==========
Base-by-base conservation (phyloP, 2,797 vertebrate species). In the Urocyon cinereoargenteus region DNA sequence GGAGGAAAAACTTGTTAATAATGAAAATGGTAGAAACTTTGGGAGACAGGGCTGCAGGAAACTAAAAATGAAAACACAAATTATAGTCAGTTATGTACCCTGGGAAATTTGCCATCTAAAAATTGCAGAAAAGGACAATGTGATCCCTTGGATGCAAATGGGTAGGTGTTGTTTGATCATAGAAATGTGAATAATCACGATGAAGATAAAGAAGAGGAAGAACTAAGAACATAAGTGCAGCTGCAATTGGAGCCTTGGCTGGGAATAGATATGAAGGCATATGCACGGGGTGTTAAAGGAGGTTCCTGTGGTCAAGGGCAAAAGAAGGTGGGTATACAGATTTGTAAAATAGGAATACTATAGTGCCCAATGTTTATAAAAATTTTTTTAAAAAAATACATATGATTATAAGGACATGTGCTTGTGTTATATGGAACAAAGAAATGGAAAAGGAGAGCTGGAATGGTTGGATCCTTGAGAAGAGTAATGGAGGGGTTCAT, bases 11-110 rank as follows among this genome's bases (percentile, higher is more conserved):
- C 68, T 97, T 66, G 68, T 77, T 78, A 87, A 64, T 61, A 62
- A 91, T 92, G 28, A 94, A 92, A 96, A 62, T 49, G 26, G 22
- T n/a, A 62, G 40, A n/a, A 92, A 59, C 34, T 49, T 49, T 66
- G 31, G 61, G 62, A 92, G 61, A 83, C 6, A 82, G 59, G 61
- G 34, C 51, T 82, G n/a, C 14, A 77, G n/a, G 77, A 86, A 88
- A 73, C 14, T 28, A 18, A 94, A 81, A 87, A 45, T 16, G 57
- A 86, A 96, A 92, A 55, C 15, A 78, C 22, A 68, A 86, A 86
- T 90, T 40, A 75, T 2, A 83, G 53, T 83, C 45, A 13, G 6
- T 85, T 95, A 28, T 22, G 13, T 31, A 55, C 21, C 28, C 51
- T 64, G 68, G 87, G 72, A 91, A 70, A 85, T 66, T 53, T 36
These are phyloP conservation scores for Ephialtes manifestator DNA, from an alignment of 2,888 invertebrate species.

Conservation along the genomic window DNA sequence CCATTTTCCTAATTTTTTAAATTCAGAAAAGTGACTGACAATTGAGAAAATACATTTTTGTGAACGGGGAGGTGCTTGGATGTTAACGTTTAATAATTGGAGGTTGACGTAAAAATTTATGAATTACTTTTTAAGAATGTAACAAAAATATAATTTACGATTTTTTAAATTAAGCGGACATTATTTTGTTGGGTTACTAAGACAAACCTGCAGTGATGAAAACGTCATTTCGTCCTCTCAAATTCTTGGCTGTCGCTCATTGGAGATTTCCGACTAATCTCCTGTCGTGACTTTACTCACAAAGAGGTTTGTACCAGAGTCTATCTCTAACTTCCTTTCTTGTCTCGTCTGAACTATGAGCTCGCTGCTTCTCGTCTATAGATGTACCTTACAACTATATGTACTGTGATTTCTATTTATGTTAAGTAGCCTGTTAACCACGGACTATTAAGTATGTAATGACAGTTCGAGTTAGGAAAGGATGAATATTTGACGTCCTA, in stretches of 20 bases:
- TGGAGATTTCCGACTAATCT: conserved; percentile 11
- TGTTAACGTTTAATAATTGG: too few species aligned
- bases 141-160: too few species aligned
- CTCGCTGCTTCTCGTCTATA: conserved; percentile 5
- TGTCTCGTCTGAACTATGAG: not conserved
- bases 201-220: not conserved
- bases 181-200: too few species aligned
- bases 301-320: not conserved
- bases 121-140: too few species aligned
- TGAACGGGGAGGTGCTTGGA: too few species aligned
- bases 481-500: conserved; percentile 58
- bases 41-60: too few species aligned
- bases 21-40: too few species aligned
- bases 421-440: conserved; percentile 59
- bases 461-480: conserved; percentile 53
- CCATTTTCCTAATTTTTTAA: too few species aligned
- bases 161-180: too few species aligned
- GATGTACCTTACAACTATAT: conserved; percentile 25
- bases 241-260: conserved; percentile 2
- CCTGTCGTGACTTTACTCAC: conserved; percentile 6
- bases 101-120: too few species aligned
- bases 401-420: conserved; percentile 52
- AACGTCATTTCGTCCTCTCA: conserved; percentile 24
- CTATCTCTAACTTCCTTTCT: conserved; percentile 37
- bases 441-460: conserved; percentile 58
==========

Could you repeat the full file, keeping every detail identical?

Base-by-base conservation (phyloP, 2,797 vertebrate species). In the Urocyon cinereoargenteus region DNA sequence GGAGGAAAAACTTGTTAATAATGAAAATGGTAGAAACTTTGGGAGACAGGGCTGCAGGAAACTAAAAATGAAAACACAAATTATAGTCAGTTATGTACCCTGGGAAATTTGCCATCTAAAAATTGCAGAAAAGGACAATGTGATCCCTTGGATGCAAATGGGTAGGTGTTGTTTGATCATAGAAATGTGAATAATCACGATGAAGATAAAGAAGAGGAAGAACTAAGAACATAAGTGCAGCTGCAATTGGAGCCTTGGCTGGGAATAGATATGAAGGCATATGCACGGGGTGTTAAAGGAGGTTCCTGTGGTCAAGGGCAAAAGAAGGTGGGTATACAGATTTGTAAAATAGGAATACTATAGTGCCCAATGTTTATAAAAATTTTTTTAAAAAAATACATATGATTATAAGGACATGTGCTTGTGTTATATGGAACAAAGAAATGGAAAAGGAGAGCTGGAATGGTTGGATCCTTGAGAAGAGTAATGGAGGGGTTCAT, bases 11-110 rank as follows among this genome's bases (percentile, higher is more conserved):
- C 68, T 97, T 66, G 68, T 77, T 78, A 87, A 64, T 61, A 62
- A 91, T 92, G 28, A 94, A 92, A 96, A 62, T 49, G 26, G 22
- T n/a, A 62, G 40, A n/a, A 92, A 59, C 34, T 49, T 49, T 66
- G 31, G 61, G 62, A 92, G 61, A 83, C 6, A 82, G 59, G 61
- G 34, C 51, T 82, G n/a, C 14, A 77, G n/a, G 77, A 86, A 88
- A 73, C 14, T 28, A 18, A 94, A 81, A 87, A 45, T 16, G 57
- A 86, A 96, A 92, A 55, C 15, A 78, C 22, A 68, A 86, A 86
- T 90, T 40, A 75, T 2, A 83, G 53, T 83, C 45, A 13, G 6
- T 85, T 95, A 28, T 22, G 13, T 31, A 55, C 21, C 28, C 51
- T 64, G 68, G 87, G 72, A 91, A 70, A 85, T 66, T 53, T 36
These are phyloP conservation scores for Ephialtes manifestator DNA, from an alignment of 2,888 invertebrate species.

Conservation along the genomic window DNA sequence CCATTTTCCTAATTTTTTAAATTCAGAAAAGTGACTGACAATTGAGAAAATACATTTTTGTGAACGGGGAGGTGCTTGGATGTTAACGTTTAATAATTGGAGGTTGACGTAAAAATTTATGAATTACTTTTTAAGAATGTAACAAAAATATAATTTACGATTTTTTAAATTAAGCGGACATTATTTTGTTGGGTTACTAAGACAAACCTGCAGTGATGAAAACGTCATTTCGTCCTCTCAAATTCTTGGCTGTCGCTCATTGGAGATTTCCGACTAATCTCCTGTCGTGACTTTACTCACAAAGAGGTTTGTACCAGAGTCTATCTCTAACTTCCTTTCTTGTCTCGTCTGAACTATGAGCTCGCTGCTTCTCGTCTATAGATGTACCTTACAACTATATGTACTGTGATTTCTATTTATGTTAAGTAGCCTGTTAACCACGGACTATTAAGTATGTAATGACAGTTCGAGTTAGGAAAGGATGAATATTTGACGTCCTA, in stretches of 20 bases:
- TGGAGATTTCCGACTAATCT: conserved; percentile 11
- TGTTAACGTTTAATAATTGG: too few species aligned
- bases 141-160: too few species aligned
- CTCGCTGCTTCTCGTCTATA: conserved; percentile 5
- TGTCTCGTCTGAACTATGAG: not conserved
- bases 201-220: not conserved
- bases 181-200: too few species aligned
- bases 301-320: not conserved
- bases 121-140: too few species aligned
- TGAACGGGGAGGTGCTTGGA: too few species aligned
- bases 481-500: conserved; percentile 58
- bases 41-60: too few species aligned
- bases 21-40: too few species aligned
- bases 421-440: conserved; percentile 59
- bases 461-480: conserved; percentile 53
- CCATTTTCCTAATTTTTTAA: too few species aligned
- bases 161-180: too few species aligned
- GATGTACCTTACAACTATAT: conserved; percentile 25
- bases 241-260: conserved; percentile 2
- CCTGTCGTGACTTTACTCAC: conserved; percentile 6
- bases 101-120: too few species aligned
- bases 401-420: conserved; percentile 52
- AACGTCATTTCGTCCTCTCA: conserved; percentile 24
- CTATCTCTAACTTCCTTTCT: conserved; percentile 37
- bases 441-460: conserved; percentile 58